Singapore’s 5th Desalination Plant Is More Energy-Efficient Than Conventional Plants
As a small country, Singapore has to be entirely self-sufficient to save resources. Initiatives such as NEWater and solar panel farms help us maximise our resources.
Singapore has opened a fifth desalination plant on Jurong Island to enhance our water sustainability efforts.
The facility will supply 7% of Singapore’s daily water demand. It is 5% more energy-efficient than conventional desalination plants, reducing operational costs.
The facility is a huge step forward in Singapore’s ongoing journey to conserve water resources.
Jurong desalination plant conserves more energy
Singapore’s National Water Agency (PUB) officially announced the opening of the Jurong Island Desalination Plant (JIDP) on Sunday (17 Apr), which was officiated by Deputy Prime Minister Heng Swee Keat and Minister for Sustainability and the Environment Grace Fu.
The JIDP is our country’s fifth desalination plant and conserves 5% more energy than conventional desalination plants.
It spans 3.7 hectares and can produce up to 30 million gallons – approx 113 litres – of fresh drinking water per day. This constitutes 7% of Singapore’s daily water demand.
The new facility is also built at the same location as the Tuas Power’s Tembusu Multi-Utilities Complex (TMUC).
TMUC has been operational since 2013 and contains a power plant. This enables the new desalination plant to conserve energy, as stated by PUB.
PUB said JIDP’s co-location with TMUC allows it to derive resource synergies, translating to annual energy savings sufficient to power nearly 1,000 HDB households.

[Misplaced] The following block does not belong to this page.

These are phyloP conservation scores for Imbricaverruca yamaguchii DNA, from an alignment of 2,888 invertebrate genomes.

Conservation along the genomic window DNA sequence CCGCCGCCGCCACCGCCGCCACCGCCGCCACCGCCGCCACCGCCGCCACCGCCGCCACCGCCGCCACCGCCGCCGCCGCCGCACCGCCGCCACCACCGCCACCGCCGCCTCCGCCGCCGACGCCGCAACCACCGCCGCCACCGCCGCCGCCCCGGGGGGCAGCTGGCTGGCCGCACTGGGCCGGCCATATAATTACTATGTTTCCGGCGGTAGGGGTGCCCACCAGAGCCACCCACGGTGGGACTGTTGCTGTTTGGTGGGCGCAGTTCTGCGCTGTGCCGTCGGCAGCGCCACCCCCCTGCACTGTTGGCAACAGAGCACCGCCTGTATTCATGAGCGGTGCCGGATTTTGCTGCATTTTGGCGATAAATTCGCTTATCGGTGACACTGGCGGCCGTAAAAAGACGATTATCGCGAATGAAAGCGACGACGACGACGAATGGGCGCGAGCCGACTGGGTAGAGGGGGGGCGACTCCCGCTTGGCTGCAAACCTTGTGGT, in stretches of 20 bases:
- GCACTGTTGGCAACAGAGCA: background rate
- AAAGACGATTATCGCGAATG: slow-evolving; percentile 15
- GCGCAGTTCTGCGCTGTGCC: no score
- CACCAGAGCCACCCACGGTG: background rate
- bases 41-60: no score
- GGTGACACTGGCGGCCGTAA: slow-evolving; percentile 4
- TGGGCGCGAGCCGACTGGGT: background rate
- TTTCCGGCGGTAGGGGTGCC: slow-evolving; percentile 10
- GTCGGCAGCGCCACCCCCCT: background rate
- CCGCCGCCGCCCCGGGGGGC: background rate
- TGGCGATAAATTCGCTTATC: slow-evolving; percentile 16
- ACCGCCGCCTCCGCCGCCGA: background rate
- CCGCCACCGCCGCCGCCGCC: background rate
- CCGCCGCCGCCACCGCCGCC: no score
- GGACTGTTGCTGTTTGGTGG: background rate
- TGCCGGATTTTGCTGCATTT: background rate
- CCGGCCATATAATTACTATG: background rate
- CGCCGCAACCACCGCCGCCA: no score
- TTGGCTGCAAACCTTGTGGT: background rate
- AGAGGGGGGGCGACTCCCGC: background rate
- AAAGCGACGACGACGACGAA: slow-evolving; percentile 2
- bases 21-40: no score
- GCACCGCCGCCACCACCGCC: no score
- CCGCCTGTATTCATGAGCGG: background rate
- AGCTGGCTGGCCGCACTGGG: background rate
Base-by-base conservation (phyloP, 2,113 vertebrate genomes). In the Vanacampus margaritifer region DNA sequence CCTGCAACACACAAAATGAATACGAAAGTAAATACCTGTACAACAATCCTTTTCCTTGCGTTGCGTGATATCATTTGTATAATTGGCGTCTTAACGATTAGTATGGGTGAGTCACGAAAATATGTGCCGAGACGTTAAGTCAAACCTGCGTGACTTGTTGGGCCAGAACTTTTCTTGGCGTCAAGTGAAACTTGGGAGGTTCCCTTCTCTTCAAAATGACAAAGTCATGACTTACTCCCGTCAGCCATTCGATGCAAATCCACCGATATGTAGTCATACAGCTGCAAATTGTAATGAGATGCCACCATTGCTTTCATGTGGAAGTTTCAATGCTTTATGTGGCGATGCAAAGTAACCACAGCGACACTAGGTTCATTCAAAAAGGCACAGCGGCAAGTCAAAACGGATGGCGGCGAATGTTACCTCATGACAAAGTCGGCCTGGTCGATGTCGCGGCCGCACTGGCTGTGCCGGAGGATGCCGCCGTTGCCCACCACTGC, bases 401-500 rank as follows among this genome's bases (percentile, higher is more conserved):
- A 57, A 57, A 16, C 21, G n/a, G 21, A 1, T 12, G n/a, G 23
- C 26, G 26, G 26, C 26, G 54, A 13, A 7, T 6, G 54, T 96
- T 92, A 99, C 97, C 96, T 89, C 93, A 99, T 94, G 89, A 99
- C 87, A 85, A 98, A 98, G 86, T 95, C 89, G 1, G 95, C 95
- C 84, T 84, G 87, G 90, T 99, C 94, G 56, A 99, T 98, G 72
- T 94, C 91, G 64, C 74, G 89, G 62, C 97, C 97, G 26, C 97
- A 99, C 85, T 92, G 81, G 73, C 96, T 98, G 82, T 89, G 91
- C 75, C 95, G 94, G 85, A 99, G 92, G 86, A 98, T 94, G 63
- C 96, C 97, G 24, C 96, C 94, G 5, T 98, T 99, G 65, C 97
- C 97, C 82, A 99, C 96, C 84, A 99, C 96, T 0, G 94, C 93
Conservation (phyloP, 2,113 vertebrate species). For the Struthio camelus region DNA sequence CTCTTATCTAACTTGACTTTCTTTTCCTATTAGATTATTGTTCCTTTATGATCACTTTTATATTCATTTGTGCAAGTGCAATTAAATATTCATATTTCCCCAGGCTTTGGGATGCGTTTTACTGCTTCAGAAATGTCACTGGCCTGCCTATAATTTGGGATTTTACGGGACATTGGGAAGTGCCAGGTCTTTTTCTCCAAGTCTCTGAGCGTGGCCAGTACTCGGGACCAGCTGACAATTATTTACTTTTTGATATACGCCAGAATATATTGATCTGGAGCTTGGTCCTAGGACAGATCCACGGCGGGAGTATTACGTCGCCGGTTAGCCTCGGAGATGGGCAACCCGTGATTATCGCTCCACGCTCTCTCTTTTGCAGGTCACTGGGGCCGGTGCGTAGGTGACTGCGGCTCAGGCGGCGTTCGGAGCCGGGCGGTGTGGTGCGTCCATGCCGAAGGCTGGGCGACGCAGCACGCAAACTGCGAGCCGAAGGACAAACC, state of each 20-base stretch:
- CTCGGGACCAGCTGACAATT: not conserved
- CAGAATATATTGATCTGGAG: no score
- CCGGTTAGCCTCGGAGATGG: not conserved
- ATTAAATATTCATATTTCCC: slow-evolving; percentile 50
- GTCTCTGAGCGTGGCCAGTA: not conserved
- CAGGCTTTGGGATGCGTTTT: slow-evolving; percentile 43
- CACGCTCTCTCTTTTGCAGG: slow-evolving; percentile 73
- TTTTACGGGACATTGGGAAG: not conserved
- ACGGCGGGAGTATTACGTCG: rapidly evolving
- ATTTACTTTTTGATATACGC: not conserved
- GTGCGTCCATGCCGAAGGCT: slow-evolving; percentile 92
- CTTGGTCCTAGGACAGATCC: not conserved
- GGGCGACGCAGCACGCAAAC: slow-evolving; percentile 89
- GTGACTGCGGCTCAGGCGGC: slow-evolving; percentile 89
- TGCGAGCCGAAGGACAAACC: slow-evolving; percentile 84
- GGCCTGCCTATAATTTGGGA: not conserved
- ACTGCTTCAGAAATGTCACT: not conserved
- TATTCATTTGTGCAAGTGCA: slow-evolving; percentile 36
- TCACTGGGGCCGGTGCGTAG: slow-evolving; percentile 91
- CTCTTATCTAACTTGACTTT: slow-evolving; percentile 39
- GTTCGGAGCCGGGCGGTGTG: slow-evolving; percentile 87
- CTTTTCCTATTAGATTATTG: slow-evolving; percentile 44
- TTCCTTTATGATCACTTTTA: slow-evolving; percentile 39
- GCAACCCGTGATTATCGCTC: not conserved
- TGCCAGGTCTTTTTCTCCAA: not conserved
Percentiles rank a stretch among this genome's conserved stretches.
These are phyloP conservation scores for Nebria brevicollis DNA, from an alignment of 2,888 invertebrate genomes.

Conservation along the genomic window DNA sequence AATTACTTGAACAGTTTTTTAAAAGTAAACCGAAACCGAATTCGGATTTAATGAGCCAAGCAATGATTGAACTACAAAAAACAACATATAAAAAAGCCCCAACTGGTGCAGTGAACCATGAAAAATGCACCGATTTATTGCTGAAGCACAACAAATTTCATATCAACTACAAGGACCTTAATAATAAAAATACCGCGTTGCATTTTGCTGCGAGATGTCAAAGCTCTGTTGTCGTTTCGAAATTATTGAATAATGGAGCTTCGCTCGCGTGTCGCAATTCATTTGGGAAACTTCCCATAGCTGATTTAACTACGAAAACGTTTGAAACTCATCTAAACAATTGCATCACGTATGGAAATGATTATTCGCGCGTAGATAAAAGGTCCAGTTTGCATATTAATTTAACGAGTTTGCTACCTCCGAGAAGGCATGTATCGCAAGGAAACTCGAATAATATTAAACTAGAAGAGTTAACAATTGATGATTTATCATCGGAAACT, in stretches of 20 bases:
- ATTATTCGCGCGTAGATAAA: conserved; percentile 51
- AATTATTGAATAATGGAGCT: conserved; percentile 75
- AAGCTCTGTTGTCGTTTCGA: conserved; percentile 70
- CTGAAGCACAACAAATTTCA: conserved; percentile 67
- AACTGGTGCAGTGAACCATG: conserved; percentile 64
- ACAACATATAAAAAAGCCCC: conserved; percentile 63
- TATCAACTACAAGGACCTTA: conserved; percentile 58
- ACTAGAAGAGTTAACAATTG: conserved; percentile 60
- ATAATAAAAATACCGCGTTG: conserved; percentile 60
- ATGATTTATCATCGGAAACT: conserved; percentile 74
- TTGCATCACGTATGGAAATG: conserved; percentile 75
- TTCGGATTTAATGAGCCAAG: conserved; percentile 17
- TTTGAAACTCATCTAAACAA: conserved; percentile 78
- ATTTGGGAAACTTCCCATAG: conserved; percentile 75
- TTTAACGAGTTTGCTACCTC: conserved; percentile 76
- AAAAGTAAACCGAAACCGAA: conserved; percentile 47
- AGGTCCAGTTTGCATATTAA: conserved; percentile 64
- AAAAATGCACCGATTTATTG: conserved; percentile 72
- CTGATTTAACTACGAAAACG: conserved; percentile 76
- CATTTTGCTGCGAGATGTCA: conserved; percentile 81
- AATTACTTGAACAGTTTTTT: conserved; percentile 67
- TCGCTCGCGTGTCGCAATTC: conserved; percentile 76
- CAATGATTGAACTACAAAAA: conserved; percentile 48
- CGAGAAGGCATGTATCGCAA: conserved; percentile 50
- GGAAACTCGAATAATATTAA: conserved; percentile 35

One example of such energy-saving features is the “slightly cleaner feedwater” from the plant, as a result of using seawater from the power plant, which contains a basic level of filtration.
This enables the plant to pump seawater for a lower cost, as reported by TODAY.
Another energy-efficient feature of the desalination plant is the embedded generator in the power plant. Tuas Power’s Mr Tan Chek Jiang, the plant manager for the facility, said this saves on network charges, decreasing operational costs.
In addition, the desalination plant is equipped with the latest proven water-treatment equipment and membrane technologies. As it is highly automated, it only requires a three-person team to operate the facility.
Jurong desalination plant milestone in water efficiency
According to Channel NewsAsia (CNA), construction for the desalination plant started in 2018. The desalination plant was initially slated to open in 2020, but progress was stalled due to the pandemic, border restrictions and safety management measures.
Desalination – the conversion of seawater to drinking water – is one of the four ways Singapore obtains its water supply.
Singapore’s other sources come from local catchments, reclaimed water and imported resources from Johor.
The JIDP is thus a milestone in Singapore’s continuing journey towards enhancing water resources. However, DPM Heng stressed that the country must still treat the matter of water security gravely.
He noted that although water supplies have greatly improved today, it requires increased research and commitment to conserve resources.
“To ensure true water security, we also cannot just focus on the supply side of the equation,” added DPM Heng.
Continue to conserve water resources
In a world of fast-depleting resources, it is all the more vital to conserve Singapore’s limited resources.
It is commendable of local authorities to implement facilities that ensure our resources can be conserved further. On our part, we can also help with water conservation by adopting good daily habits.
For example, just turning off the tap while washing our hands can go a long way toward saving water.
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Featured image adapted from PUB Singapore on Facebook.
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